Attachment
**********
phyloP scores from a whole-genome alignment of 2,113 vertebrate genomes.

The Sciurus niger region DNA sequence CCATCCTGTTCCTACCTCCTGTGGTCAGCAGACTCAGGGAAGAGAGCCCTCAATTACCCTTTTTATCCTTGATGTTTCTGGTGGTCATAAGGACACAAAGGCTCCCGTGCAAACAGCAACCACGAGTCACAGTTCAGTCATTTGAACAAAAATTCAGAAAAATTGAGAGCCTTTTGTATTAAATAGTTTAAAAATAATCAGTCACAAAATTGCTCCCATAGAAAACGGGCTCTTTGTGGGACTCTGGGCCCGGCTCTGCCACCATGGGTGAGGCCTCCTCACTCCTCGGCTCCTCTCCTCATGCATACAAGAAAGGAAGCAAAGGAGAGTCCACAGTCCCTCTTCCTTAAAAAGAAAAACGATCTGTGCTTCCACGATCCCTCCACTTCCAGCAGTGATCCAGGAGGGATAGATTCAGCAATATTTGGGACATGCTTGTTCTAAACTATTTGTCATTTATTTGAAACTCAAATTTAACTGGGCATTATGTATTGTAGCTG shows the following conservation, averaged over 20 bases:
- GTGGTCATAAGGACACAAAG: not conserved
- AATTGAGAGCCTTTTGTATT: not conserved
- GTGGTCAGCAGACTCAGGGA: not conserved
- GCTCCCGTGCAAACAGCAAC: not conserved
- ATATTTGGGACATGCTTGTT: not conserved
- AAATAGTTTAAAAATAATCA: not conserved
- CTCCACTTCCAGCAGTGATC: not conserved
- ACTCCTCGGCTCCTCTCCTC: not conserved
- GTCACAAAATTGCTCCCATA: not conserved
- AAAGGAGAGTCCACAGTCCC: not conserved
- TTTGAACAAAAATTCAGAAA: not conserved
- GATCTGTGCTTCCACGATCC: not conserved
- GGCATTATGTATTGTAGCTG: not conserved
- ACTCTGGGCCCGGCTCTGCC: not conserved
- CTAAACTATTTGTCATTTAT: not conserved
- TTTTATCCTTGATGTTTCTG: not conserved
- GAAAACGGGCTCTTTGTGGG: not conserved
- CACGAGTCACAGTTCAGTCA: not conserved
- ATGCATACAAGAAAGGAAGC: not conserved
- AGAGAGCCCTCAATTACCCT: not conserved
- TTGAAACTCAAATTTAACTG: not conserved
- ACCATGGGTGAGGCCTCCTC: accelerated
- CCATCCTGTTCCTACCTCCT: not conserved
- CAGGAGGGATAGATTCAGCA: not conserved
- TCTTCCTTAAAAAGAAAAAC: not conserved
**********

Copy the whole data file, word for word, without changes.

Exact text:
phyloP scores from a whole-genome alignment of 2,113 vertebrate genomes.

The Sciurus niger region DNA sequence CCATCCTGTTCCTACCTCCTGTGGTCAGCAGACTCAGGGAAGAGAGCCCTCAATTACCCTTTTTATCCTTGATGTTTCTGGTGGTCATAAGGACACAAAGGCTCCCGTGCAAACAGCAACCACGAGTCACAGTTCAGTCATTTGAACAAAAATTCAGAAAAATTGAGAGCCTTTTGTATTAAATAGTTTAAAAATAATCAGTCACAAAATTGCTCCCATAGAAAACGGGCTCTTTGTGGGACTCTGGGCCCGGCTCTGCCACCATGGGTGAGGCCTCCTCACTCCTCGGCTCCTCTCCTCATGCATACAAGAAAGGAAGCAAAGGAGAGTCCACAGTCCCTCTTCCTTAAAAAGAAAAACGATCTGTGCTTCCACGATCCCTCCACTTCCAGCAGTGATCCAGGAGGGATAGATTCAGCAATATTTGGGACATGCTTGTTCTAAACTATTTGTCATTTATTTGAAACTCAAATTTAACTGGGCATTATGTATTGTAGCTG shows the following conservation, averaged over 20 bases:
- GTGGTCATAAGGACACAAAG: not conserved
- AATTGAGAGCCTTTTGTATT: not conserved
- GTGGTCAGCAGACTCAGGGA: not conserved
- GCTCCCGTGCAAACAGCAAC: not conserved
- ATATTTGGGACATGCTTGTT: not conserved
- AAATAGTTTAAAAATAATCA: not conserved
- CTCCACTTCCAGCAGTGATC: not conserved
- ACTCCTCGGCTCCTCTCCTC: not conserved
- GTCACAAAATTGCTCCCATA: not conserved
- AAAGGAGAGTCCACAGTCCC: not conserved
- TTTGAACAAAAATTCAGAAA: not conserved
- GATCTGTGCTTCCACGATCC: not conserved
- GGCATTATGTATTGTAGCTG: not conserved
- ACTCTGGGCCCGGCTCTGCC: not conserved
- CTAAACTATTTGTCATTTAT: not conserved
- TTTTATCCTTGATGTTTCTG: not conserved
- GAAAACGGGCTCTTTGTGGG: not conserved
- CACGAGTCACAGTTCAGTCA: not conserved
- ATGCATACAAGAAAGGAAGC: not conserved
- AGAGAGCCCTCAATTACCCT: not conserved
- TTGAAACTCAAATTTAACTG: not conserved
- ACCATGGGTGAGGCCTCCTC: accelerated
- CCATCCTGTTCCTACCTCCT: not conserved
- CAGGAGGGATAGATTCAGCA: not conserved
- TCTTCCTTAAAAAGAAAAAC: not conserved